14. Multicore parallelization

FORCESPRO supports two levels of multicore parallelism:

  • Internal parallelism (Internal parallelism): the work for a solver is distributed over multiple cores

  • External parallelism (External parallelism): a solver is run multiple times on multiple cores with different inputs

For combining both levels of parallism, see section Combining external and internal parallelism.

14.1. Internal parallelism

FORCESPRO supports the computation on multiple cores, which is particularly useful for large problems and long horizons (the workload is split along the horizon to multiple cores). This is implemented by the use of OpenMP and can be switched on by using

codeoptions.parallel = 1;
codeoptions.parallel = 1

By default multicore computation is switched off.

When the parallel option is enabled with 1 (codeoptions.parallel = 1), the maximum number of threads to be used is set as the maximum number of threads available to OpenMP (max_number_of_threads). Additionally, a runtime parameter num_of_threads is created to control the number of threads in runtime. The allowed range of values for the runtime parameter is [1, max_number_of_threads]. Leaving the parameter unset or setting a value outside the allowed range will lead in execution with the maximum number of threads (max_number_of_threads).

The maximum number of threads can also be set manually during code generation by setting:

% <max_number_of_threads> larger than 1
codeoptions.parallel = <max_number_of_threads>;
# <max_number_of_threads> larger than 1
codeoptions.parallel = <max_number_of_threads>

14.2. External parallelism

External parallelism can be enabled only on the level of the C interface (see High-level interface and C interface: memory allocations). In order to execute multiple calls to the same generated solver in parallel, the solver is required to be thread-safe. Thread-safety can be ensured by setting the option

codeoptions.threadSafeStorage = 1;
codeoptions.threadSafeStorage = 1

The solver can be called in parallel by assigning an independent memory buffer to each thread as in the following code snippet:

/* each of the NUM_THREADS threads must be assigned its own memory buffer */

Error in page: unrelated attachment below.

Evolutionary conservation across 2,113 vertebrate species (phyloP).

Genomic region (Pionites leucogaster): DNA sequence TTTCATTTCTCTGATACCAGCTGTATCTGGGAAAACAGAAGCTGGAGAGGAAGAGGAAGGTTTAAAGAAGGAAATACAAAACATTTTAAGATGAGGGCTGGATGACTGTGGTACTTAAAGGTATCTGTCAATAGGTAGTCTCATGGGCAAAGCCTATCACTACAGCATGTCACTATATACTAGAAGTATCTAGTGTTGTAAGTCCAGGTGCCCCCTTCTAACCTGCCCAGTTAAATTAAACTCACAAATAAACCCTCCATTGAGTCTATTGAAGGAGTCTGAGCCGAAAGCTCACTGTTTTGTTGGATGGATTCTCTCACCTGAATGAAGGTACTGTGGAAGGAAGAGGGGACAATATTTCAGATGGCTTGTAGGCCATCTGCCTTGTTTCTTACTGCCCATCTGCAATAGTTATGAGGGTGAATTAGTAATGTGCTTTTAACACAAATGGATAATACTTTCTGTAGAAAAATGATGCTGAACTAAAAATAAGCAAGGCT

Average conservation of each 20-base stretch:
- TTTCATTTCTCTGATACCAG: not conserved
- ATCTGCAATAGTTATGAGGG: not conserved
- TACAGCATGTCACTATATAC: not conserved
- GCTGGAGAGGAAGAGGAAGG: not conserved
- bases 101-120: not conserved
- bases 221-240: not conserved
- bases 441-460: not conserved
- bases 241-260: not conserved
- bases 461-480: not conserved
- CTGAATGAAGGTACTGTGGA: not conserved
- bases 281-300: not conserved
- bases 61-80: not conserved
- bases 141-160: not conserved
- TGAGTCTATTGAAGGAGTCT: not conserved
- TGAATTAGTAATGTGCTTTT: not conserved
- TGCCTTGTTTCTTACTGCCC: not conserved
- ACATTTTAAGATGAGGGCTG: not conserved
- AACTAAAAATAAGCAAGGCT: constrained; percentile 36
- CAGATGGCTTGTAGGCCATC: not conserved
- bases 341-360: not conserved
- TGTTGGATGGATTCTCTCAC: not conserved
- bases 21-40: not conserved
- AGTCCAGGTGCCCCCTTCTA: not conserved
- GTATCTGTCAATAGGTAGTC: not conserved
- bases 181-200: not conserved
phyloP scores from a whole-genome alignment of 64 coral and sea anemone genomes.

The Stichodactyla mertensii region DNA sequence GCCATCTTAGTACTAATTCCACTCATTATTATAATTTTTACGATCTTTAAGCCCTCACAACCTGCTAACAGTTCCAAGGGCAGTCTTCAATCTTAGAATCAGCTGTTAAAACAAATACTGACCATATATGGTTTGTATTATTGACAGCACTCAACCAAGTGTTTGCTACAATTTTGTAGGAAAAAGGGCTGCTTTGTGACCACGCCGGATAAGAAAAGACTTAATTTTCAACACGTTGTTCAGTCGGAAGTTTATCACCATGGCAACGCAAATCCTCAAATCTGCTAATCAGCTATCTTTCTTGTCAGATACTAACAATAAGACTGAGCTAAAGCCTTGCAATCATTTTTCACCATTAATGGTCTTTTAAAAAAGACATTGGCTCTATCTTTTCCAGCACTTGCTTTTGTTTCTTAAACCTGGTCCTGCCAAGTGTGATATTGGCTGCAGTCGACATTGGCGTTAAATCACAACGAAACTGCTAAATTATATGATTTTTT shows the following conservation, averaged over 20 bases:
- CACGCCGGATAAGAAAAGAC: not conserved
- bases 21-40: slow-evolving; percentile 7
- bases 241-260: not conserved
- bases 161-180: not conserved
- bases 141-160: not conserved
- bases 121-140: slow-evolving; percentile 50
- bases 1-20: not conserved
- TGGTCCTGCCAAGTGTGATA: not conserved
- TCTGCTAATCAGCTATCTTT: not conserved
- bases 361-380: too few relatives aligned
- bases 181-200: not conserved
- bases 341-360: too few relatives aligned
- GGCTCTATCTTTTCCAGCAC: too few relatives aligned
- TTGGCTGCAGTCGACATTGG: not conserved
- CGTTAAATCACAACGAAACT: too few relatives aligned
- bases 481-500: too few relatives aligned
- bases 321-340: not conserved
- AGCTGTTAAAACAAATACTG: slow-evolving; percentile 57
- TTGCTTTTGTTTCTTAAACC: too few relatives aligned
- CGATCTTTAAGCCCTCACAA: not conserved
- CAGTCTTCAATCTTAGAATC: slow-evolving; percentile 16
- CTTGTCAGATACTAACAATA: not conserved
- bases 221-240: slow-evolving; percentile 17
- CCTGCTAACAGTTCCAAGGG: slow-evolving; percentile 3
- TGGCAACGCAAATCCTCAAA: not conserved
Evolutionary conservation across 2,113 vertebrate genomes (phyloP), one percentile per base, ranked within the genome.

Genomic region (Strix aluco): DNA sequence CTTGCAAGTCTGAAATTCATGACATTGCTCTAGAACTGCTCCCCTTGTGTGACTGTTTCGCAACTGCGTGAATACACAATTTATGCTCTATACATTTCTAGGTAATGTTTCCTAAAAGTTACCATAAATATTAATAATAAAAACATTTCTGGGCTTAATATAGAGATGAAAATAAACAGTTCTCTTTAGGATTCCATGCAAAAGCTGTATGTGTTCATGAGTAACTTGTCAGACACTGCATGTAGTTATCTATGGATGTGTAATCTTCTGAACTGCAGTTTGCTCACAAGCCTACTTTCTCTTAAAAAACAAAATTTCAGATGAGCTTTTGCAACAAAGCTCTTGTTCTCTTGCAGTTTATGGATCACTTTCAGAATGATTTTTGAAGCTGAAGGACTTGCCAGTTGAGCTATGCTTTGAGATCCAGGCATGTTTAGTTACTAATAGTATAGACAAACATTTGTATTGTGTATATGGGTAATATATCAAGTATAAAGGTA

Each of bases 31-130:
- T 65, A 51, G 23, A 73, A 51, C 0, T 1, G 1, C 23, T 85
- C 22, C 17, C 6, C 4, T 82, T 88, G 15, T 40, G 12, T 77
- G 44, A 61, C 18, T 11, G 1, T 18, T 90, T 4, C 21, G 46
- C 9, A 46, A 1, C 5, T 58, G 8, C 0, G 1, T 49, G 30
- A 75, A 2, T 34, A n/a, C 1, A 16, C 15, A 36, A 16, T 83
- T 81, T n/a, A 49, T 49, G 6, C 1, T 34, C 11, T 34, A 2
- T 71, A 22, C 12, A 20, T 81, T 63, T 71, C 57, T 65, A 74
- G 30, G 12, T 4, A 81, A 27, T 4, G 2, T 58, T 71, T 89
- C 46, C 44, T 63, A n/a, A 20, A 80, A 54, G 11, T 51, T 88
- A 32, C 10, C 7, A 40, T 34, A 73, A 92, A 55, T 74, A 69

char * mem[NUM_THREADS];
FORCESNLPsolver_mem * mem_handle[NUM_THREADS];

/* input & output for each of the NUM_SOLVERS solvers */
FORCESNLPsolver_params params[NUM_SOLVERS];
FORCESNLPsolver_info info[NUM_SOLVERS];
FORCESNLPsolver_output output[NUM_SOLVERS];
int exit_code[NUM_SOLVERS];

/* create memory buffer for each thread */
for (i=0; i<NUM_THREADS; i++)
    mem[i] = malloc(mem_size);
    mem_handle[i] = FORCESNLPsolver_external_mem(mem[i], i, mem_size);

/* parallel call to the solver using OpenMP */
#pragma omp parallel for
for (i_solver=0; i_solver<NUM_SOLVERS; i_solver++)
    int i_thread = omp_get_thread_num();
    exit_code[i_solver] = FORCESNLPsolver_solve(&params[i_solver], &output[i_solver], &info[i_solver], mem_handle[i_thread], ...);

/* free user-allocated memory */
for (i = 0; i < NUM_THREADS; i++)

If you run multiple concurrent solvers and if you’re interested only in one solution, you can use the real-time parameter solver_exit_external to terminate all other solvers from the thread that converges fastest. See section Early-terminate solver for more information.


Special care has to be taken when using solvemethod = 'SQP_NLP' with problem.reinitialize = 0 or solvemethod = 'QP_FAST' with problem.warmstart = 1 in parallel because the memory buffer stores the current state of the solver between consecutive calls. Therefore, the memory buffers have to be allocated per solver and not per thread, so that there are NUM_SOLVERS buffers.


When using the code-generated integrators (see section Code-generated integrators) within a multithreaded environment, you will have to specify via the option nlp.max_num_threads the maximum number of threads on which you wish to run the solver in parallel. For instance, if running the solver on a maximum of 5 threads in parallel one would set

codeoptions.nlp.max_num_threads = 5;
codeoptions.nlp.max_num_threads = 5


Solvers with binary (Binary constraints) or integer variables (Mixed-integer nonlinear solver) are not yet thread safe.

Alternatively, the internal memory interface (see Internal memory) also supports thread safety, but with less flexibility and with a hard limit on the number of memory buffers (see Table 13.1). This functionality is not covered here but you can get started by consulting the example BasicExample_internal_mem_multithreading.c in the Examples\StandaloneExecution folder that comes with your client.

14.3. Combining external and internal parallelism

In order to combine external and internal parallelism on m internal threads and n external threads (so that m*n threads are employed in total), you need to set the following code options:

codeoptions.parallel = m;
codeoptions.max_num_mem = n; % only for internal memory interface
codeoptions.nlp.max_num_threads = m*n; % only for code-generated integrators
codeoptions.parallel = m
codeoptions.max_num_mem = n # only for internal memory interface
codeoptions.nlp.max_num_threads = m*n # only for code-generated integrators

If these options are set inconsistently with the number of threads, the solver will exit with exitflags -101 (for insufficient max_num_mem) or -102 (for insufficient max_num_threads).

In OpenMP, nested parallelism needs to be enabled. Depending on the compiler and OpenMP version, one or both of the following library calls are required before calling the solver:


Additionally, dynamic adjustment of the number of threads needs to be disabled by